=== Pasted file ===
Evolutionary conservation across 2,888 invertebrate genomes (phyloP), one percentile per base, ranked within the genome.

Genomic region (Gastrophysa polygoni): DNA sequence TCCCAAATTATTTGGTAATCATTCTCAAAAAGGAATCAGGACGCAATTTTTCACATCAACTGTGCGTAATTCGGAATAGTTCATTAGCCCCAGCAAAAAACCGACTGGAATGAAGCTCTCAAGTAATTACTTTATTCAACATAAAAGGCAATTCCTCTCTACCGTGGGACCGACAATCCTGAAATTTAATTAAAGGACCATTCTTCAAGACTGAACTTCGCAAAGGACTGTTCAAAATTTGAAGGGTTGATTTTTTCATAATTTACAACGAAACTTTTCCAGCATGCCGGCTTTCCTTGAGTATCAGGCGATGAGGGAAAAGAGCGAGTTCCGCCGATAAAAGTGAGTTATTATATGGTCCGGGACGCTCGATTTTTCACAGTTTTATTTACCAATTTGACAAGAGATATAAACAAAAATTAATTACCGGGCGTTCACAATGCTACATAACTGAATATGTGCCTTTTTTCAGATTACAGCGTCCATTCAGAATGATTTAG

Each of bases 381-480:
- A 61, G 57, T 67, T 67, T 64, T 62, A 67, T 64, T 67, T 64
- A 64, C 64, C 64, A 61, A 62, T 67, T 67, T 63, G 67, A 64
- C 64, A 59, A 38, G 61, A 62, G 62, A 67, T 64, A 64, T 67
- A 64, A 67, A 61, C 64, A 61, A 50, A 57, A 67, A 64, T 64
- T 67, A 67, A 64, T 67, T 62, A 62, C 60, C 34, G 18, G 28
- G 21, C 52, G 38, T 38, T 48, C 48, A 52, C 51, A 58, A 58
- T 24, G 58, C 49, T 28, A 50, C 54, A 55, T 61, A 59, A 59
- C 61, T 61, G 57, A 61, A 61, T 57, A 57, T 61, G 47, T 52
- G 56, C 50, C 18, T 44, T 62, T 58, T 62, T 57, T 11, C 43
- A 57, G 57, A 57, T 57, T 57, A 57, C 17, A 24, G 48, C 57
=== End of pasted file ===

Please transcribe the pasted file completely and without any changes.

Evolutionary conservation across 2,888 invertebrate genomes (phyloP), one percentile per base, ranked within the genome.

Genomic region (Gastrophysa polygoni): DNA sequence TCCCAAATTATTTGGTAATCATTCTCAAAAAGGAATCAGGACGCAATTTTTCACATCAACTGTGCGTAATTCGGAATAGTTCATTAGCCCCAGCAAAAAACCGACTGGAATGAAGCTCTCAAGTAATTACTTTATTCAACATAAAAGGCAATTCCTCTCTACCGTGGGACCGACAATCCTGAAATTTAATTAAAGGACCATTCTTCAAGACTGAACTTCGCAAAGGACTGTTCAAAATTTGAAGGGTTGATTTTTTCATAATTTACAACGAAACTTTTCCAGCATGCCGGCTTTCCTTGAGTATCAGGCGATGAGGGAAAAGAGCGAGTTCCGCCGATAAAAGTGAGTTATTATATGGTCCGGGACGCTCGATTTTTCACAGTTTTATTTACCAATTTGACAAGAGATATAAACAAAAATTAATTACCGGGCGTTCACAATGCTACATAACTGAATATGTGCCTTTTTTCAGATTACAGCGTCCATTCAGAATGATTTAG

Each of bases 381-480:
- A 61, G 57, T 67, T 67, T 64, T 62, A 67, T 64, T 67, T 64
- A 64, C 64, C 64, A 61, A 62, T 67, T 67, T 63, G 67, A 64
- C 64, A 59, A 38, G 61, A 62, G 62, A 67, T 64, A 64, T 67
- A 64, A 67, A 61, C 64, A 61, A 50, A 57, A 67, A 64, T 64
- T 67, A 67, A 64, T 67, T 62, A 62, C 60, C 34, G 18, G 28
- G 21, C 52, G 38, T 38, T 48, C 48, A 52, C 51, A 58, A 58
- T 24, G 58, C 49, T 28, A 50, C 54, A 55, T 61, A 59, A 59
- C 61, T 61, G 57, A 61, A 61, T 57, A 57, T 61, G 47, T 52
- G 56, C 50, C 18, T 44, T 62, T 58, T 62, T 57, T 11, C 43
- A 57, G 57, A 57, T 57, T 57, A 57, C 17, A 24, G 48, C 57